Climate Feedback

Coral reefs are on the ropes

coralreef.jpgIf you like coral reefs you should enjoy them while you can, they won’t be around for long. Global warming and the ocean acidification that comes with it will decimate reefs by the end of this century, according to a new review article in Science.

“The impact of climate change on coral reefs is much closer than we appreciated. It’s just around the corner,” says study author Ove Hoegh-Guldberg, of the University of Queensland. “… The warmer and more acidic oceans caused by the rise of carbon dioxide from the burning of fossil fuels threaten to destroy coral reef ecosystems, exposing people to flooding, coastal erosion and the loss of food and income from reef-based fisheries and tourism. And this is happening just when many nations are hoping that these industries would allow them to alleviate their impoverished state.” (ReutersTelegraph)

Although there is no new original research here, when all the numbers are brought together they are pretty frightening. Atmospheric carbon dioxide will exceed 500 parts per million sometime between 2050 and 2100. This will drive global temperatures up at least 2°C, “values that significantly exceed those of at least the past 420,000 years during which most extant marine organisms evolved” says the paper.

It adds ominously, “Under these conditions, reefs will become rapidly eroding rubble banks such as those seen in some inshore regions of the Great Barrier Reef, where dense populations of corals have vanished over the past 50 to 100 years.”

The story is getting a lot of play in Australia, where the Great Barrier Reef will be one of the most high profile casualties. The Australian, for example, thinks it’s already too late to save. But 2008 will be the year of the reef, so maybe this issue can get some more attention.

“Corals are feeling the effects of our actions and it is now or never if we want to safeguard these marine creatures and the livelihoods that depend on them,” says study author Bob Steneck (AFP).

An just in case you think I’m writing about something that hasn’t come from the AGU … the researchers will present their results to the meeting this week.

Image: Bleached corals on coral reef on southern Great Barrier Reef in January 2002 / Science

Cross-posted from Daniel Cressey on The Great Beyond

Comments

  1. Report this comment

    David B. Benson said:

    This is horrid.

    Somehow, more people need to know and care about coral reefs.

  2. Report this comment

    Steven Earl Salmony said:

    Dr. Paul Sereno speaks out loudly and clearly: “This is going to be the century where science either saves the planet, or we fail as a species.”

    Dear Paul,

    Seldom do I agree so completely with a single statement as I do with your statement above. It seems to me that the humankind has come to a crossroads, as many are recognizing in our time, and has a choice. We can choose to be guided by God’s great gift to humanity of good science and find the courage to do what is necessary to preserve our species and life as we know it or we can choose to stay the course of the predominant culture by overpopulating the planet, relentlessly expanding economic globalization activities and increasing per human over-consumption, which would lead most likely to the failure of humanity…….among other catastrophic occurrences and consequences.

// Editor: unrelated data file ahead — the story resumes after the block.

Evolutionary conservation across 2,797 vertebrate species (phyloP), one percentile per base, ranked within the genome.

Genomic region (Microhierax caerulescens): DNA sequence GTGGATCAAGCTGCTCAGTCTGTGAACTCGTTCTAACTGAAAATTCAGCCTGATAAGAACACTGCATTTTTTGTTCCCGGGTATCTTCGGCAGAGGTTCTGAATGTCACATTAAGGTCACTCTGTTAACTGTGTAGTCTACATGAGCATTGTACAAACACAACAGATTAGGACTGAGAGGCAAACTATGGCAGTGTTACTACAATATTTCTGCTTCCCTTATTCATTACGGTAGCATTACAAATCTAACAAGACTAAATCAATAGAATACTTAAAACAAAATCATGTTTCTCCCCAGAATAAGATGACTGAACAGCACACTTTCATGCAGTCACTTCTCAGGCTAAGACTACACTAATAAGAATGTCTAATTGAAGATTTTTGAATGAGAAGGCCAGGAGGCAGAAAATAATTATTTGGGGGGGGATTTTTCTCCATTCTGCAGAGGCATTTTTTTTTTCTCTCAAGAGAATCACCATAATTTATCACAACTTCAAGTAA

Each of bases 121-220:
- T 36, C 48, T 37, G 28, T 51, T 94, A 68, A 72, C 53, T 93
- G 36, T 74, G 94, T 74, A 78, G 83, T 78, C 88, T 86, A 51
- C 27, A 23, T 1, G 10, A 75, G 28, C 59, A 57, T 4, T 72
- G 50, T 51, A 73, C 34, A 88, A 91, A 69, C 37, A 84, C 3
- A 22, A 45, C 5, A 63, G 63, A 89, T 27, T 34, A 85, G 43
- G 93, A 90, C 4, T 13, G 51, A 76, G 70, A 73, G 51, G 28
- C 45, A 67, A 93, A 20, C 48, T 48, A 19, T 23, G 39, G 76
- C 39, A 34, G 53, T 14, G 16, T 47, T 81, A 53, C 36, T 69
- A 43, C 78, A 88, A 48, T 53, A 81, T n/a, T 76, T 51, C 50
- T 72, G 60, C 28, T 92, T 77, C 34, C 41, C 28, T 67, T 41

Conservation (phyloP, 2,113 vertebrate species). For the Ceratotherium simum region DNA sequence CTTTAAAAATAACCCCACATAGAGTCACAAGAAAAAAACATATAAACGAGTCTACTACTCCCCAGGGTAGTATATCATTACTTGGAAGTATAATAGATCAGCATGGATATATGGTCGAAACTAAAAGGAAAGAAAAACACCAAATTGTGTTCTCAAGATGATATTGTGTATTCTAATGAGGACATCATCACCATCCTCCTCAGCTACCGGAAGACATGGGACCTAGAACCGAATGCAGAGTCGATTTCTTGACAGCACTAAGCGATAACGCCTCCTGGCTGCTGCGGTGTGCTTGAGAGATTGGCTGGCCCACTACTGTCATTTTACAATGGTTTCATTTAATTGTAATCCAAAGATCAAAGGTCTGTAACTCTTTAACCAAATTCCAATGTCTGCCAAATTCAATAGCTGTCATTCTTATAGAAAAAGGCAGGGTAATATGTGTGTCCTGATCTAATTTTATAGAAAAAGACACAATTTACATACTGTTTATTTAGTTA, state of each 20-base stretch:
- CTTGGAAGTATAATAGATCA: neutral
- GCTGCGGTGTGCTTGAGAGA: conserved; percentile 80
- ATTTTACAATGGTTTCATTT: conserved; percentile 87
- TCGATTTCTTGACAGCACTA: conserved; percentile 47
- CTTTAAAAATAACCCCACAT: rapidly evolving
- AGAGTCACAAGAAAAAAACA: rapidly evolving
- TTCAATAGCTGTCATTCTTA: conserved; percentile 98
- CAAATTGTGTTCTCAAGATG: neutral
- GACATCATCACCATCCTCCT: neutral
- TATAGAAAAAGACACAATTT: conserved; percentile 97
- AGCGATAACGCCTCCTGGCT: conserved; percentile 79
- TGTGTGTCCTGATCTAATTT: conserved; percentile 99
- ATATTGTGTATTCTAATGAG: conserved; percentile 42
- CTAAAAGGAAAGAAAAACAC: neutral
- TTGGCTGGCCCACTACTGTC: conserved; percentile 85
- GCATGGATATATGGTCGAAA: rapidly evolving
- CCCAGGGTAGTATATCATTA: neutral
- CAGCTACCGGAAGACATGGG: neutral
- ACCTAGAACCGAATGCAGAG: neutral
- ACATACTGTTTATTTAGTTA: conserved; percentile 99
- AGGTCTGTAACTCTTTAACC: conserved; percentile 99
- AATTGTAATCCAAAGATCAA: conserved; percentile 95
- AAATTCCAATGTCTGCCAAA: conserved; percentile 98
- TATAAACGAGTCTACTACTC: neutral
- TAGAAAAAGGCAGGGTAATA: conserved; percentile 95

Sincerely,

    Steve

    Steven Earl Salmony

    AWAREness Campaign on The Human Population

    http://sustainabilitysoutheast.org/

  3. Report this comment

    Steve Salmony said:

    Are we communicating as if we are living in a modern day Tower of Babel? Is our unbelievable failure to communicate reasonably and sensibly about whatsoever is somehow real, and to widely share adequate understandings regarding both how the family of humanity “fits” within the natural order of living things and what are the limitations of the planet we inhabit, in evidence here and now?

    Perhaps the human community is indeed in a serious predicament, but only in part because of the objective biological and physical circumstances defining our distinctly human-driven predicament. The global challenges in the offing are further complicated by our incredible failure to communicate effectively about the potentially pernicious results derived from having recklessly grown a soon to become patently unsustainable, colossal global economy, one that we have artificially designed, conveniently constructed, and unrealistically expanded without regard for the requirements of biophysical reality.

    Could it be that the current gigantic scale and unchecked growth rate of the global economy is unsustainably driving both per human over-consumption and unrestrained human population growth toward the point in human history when the willful, relentless, unregulated growth of consumption, production and propagation of the human species precipitates the collapse of Earth’s ecology, even in these early years of Century XXI?

    Steven Earl Salmony

    AWAREness Campaign on The Human Population, established 2001

    http://sustainabilitysoutheast.org/

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